You can research a company’s reputation yourself by examining its website, customer reviews, certificates, or Better Business Bureau rating. Large online stores marketplaces like AliExpress or Alibaba aggregate and rate thousands of sellers. Both are a good source for those new to dropshipping.
You’ll need a dropshipping agreement with a supplier to sell their products. You can reach out yourself through email or call. Draft an agreement yourself using a dropshipping template. Most companies will have their own vendor agreement, and “dropshipping” is often a checkbox or paragraph within it.
Marketplaces like Alibaba and AliExpress let dropshipping stores add products without needing to contact individual companies or enter into agreements. Dropshippers use services like Woodropship.com or plugins like WooCommerce Dropshipping to quickly add thousands of products from different companies to their stores. The process is fast and simple but also extremely popular, and you’ll face enormous competition with other stores selling the same products. Online marketplaces trade convenience for profit.
Contacting individual suppliers and wholesalers works well for a niche market. Many smaller to medium companies haven’t been approached by dropshipping store owners before and may not be familiar with the process. If you have the time to invest in outreach, creating dropshipping agreements yourself could get you access to untapped markets and products.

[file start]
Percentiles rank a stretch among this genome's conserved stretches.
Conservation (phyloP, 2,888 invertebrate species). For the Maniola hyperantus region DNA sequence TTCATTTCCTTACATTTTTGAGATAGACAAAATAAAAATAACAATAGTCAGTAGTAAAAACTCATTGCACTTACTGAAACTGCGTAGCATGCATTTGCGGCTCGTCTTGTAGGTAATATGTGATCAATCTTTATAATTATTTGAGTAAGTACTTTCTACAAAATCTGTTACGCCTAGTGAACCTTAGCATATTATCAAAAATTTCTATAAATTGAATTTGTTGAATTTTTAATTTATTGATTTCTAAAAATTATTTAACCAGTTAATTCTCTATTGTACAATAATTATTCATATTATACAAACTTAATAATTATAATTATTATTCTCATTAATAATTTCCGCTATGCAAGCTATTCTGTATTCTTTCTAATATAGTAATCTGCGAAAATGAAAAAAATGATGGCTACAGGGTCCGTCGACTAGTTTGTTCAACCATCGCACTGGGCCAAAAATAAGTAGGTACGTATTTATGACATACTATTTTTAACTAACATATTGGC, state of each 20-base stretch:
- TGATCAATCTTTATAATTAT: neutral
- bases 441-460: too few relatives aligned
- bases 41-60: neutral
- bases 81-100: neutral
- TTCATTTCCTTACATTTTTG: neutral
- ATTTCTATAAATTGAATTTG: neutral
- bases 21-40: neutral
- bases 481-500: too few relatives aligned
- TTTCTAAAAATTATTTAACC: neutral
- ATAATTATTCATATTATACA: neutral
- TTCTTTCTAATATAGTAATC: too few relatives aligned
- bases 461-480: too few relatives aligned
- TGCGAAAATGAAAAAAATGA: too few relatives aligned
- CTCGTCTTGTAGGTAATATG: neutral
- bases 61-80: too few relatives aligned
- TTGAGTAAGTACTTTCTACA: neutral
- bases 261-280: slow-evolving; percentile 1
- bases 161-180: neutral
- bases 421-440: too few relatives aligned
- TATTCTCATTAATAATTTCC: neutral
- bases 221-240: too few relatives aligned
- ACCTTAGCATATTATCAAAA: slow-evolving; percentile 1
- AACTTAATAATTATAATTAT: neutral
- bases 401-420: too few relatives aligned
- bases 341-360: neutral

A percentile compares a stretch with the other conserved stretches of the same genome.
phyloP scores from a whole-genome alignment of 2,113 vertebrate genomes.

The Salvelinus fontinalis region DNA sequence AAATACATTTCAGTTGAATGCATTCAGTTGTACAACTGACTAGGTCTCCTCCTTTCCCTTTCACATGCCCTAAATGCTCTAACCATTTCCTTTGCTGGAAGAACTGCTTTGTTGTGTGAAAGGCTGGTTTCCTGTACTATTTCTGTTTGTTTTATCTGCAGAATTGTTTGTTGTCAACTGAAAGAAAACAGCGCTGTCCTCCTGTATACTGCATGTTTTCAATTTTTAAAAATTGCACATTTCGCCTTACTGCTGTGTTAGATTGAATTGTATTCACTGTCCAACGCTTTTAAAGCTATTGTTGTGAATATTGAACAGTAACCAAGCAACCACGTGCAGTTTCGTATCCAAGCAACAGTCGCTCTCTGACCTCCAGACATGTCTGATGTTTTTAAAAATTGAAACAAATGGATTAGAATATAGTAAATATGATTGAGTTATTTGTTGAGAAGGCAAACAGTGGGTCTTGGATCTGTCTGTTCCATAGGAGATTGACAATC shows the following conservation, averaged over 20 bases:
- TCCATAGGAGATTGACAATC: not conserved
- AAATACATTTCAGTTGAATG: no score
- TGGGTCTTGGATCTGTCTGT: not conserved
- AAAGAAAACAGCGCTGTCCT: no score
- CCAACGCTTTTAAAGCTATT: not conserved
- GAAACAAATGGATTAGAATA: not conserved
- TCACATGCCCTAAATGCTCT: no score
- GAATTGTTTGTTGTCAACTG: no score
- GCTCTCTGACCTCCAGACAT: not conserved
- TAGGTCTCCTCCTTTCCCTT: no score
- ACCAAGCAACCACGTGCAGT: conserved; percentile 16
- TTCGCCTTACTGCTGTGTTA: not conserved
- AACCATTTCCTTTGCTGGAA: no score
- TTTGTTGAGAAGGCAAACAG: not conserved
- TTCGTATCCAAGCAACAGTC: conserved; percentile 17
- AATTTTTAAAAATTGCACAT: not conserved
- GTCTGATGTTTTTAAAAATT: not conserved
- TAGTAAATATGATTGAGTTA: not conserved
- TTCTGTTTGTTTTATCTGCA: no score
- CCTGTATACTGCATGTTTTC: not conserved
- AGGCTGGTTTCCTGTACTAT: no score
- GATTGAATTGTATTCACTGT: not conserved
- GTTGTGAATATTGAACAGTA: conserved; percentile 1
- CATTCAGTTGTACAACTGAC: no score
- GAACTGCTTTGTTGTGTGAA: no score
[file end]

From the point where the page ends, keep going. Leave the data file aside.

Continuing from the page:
Set the Right Price
The price of your products determines the profitability of your dropshipping store, but you need to gather data to plan the right product prices.
Determine Your Profit Margin
Your profit equals what you pay for an item minus the price at which you sell it. First, consider the common margins for the products in your market. For example, electronics are high-volume items with low margins—many are sold with little profit from each. Home furniture is a low- volume product with high margins—fewer sales but higher profits.
For those who want a quick and easy price markup formula, you can use keystone pricing—that’s when you simply double the wholesale price you pay. It’s a common practice but may be too low or too high at times. Doubling the price of a $700 recliner might make the price too high for customers. Doubling the price of a $7 T-shirt, less so.